South of Oberammergau the Ammer has cut its way between the Laber and Kofel where the craggy mountains close in on one another. Since time immemorial, this was probably the route the road followed, too.
To the left of the Ammer is Döttenbichl, a small ridge below the Kofel. It was here that, hidden in crevices in the cliff face, more than 1,000 offerings that had been burnt at the altar of a religious site dating from 100 BC to 50 AD were excavated in 1992–1997. Some of these were from the time of the Raeti (Rhaetian) people who one lived here.
Of much greater historical importance, however, are the finds of objects gathered by the Raeti on the site of a battle fought with Roman soldiers passing through the area, that they then sacrficed to their gods. Among the numerous weapons are three projectiles bearing the stamp of the Legio XIX, the Roman legion that, a little later in the 9th century AD, was decimated in the Teutoburg Forest by the Germanic peoples.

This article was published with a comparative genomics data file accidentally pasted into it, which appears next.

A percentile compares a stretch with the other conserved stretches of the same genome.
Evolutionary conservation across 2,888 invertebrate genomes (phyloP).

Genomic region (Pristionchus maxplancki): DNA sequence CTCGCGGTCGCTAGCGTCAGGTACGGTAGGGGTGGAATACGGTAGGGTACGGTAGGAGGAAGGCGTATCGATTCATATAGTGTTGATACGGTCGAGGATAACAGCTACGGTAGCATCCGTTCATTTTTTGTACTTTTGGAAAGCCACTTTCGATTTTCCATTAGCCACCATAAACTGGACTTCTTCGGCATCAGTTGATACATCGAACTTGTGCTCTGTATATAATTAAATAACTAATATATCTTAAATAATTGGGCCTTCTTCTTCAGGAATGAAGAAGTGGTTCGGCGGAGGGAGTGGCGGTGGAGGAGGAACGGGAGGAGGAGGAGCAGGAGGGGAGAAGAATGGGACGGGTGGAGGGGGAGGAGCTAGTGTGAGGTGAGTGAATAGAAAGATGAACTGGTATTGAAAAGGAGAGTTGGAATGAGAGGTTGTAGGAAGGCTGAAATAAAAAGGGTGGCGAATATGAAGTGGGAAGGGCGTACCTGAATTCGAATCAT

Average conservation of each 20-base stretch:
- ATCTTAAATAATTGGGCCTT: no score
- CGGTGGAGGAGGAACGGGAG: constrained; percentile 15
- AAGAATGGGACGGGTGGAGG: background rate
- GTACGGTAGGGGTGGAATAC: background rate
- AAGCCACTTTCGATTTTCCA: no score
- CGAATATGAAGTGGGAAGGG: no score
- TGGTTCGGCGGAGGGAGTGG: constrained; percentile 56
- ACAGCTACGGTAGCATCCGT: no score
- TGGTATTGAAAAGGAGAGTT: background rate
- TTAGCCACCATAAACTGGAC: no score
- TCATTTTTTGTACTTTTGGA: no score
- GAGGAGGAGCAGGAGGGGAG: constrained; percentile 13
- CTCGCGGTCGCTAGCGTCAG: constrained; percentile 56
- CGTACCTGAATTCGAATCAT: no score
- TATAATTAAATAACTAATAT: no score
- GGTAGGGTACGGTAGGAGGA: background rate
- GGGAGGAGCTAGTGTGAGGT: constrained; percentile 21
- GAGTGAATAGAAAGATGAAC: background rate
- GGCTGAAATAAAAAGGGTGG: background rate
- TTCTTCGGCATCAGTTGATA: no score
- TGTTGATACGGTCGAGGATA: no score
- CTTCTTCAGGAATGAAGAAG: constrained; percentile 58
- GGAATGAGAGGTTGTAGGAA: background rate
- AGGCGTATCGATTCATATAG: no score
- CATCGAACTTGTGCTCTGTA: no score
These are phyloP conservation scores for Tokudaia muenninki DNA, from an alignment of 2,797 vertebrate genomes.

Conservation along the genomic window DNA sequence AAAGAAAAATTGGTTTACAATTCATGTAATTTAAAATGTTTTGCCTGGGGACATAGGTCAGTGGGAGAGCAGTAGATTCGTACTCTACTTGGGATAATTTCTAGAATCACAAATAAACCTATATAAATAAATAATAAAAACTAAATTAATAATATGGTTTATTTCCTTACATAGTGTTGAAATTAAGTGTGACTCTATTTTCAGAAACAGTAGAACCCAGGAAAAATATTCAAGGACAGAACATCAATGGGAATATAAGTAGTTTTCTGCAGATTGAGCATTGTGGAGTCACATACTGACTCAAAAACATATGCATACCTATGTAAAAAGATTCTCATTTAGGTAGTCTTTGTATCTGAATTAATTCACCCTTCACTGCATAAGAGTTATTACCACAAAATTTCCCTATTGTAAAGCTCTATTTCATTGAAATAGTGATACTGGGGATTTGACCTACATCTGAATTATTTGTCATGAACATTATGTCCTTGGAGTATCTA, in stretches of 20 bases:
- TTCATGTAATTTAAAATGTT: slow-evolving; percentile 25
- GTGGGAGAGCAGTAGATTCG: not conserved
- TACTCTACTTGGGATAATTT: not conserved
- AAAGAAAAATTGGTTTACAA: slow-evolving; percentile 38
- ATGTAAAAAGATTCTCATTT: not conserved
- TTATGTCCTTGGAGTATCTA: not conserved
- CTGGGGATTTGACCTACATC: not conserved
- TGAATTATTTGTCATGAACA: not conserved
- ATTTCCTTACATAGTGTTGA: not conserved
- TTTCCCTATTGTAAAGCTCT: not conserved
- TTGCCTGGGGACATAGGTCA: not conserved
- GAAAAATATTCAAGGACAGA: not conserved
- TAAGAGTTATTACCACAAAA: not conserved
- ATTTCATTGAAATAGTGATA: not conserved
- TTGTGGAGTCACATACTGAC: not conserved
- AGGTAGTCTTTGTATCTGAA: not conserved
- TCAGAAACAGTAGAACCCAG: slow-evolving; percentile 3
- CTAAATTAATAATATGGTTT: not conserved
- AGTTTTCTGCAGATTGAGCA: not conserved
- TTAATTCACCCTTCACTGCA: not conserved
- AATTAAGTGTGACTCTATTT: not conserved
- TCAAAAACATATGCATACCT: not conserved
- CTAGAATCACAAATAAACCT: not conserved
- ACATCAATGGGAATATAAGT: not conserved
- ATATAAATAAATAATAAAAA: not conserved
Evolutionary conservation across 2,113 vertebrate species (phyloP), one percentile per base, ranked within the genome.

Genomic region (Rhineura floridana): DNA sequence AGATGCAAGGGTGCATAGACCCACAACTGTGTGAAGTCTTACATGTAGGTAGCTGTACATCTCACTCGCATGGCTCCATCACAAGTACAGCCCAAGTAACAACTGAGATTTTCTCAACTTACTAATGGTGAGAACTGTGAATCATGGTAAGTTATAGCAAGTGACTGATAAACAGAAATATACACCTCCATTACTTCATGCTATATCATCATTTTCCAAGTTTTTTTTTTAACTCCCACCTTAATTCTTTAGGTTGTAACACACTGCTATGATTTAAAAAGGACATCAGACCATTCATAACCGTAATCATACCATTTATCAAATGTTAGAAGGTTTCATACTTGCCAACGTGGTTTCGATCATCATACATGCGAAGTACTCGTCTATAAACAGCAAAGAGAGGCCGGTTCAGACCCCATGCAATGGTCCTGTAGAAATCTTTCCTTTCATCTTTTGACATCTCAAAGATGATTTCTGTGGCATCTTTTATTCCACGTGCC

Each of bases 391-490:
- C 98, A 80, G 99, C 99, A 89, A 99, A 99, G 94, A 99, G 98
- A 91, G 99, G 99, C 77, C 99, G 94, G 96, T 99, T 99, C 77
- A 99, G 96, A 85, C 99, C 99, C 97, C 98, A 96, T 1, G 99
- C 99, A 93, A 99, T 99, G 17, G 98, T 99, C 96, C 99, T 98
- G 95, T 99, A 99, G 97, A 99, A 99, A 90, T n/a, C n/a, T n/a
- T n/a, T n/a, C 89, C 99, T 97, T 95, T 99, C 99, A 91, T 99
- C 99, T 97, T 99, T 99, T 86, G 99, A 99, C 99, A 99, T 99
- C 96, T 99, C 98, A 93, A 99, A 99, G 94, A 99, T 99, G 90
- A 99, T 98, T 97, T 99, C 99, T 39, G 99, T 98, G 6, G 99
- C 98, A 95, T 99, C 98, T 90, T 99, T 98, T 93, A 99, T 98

The finds at Döttenbichl near Oberammergau prove that the Legio XIX passed through the area in 15 BC when the Alpine region was conquered by Drusus and Tiberius. As such, the exhibits from Döttenbichl that can be seen in our exhibition, are the oldest Roman finds in Bavaria to be dated with accuracy.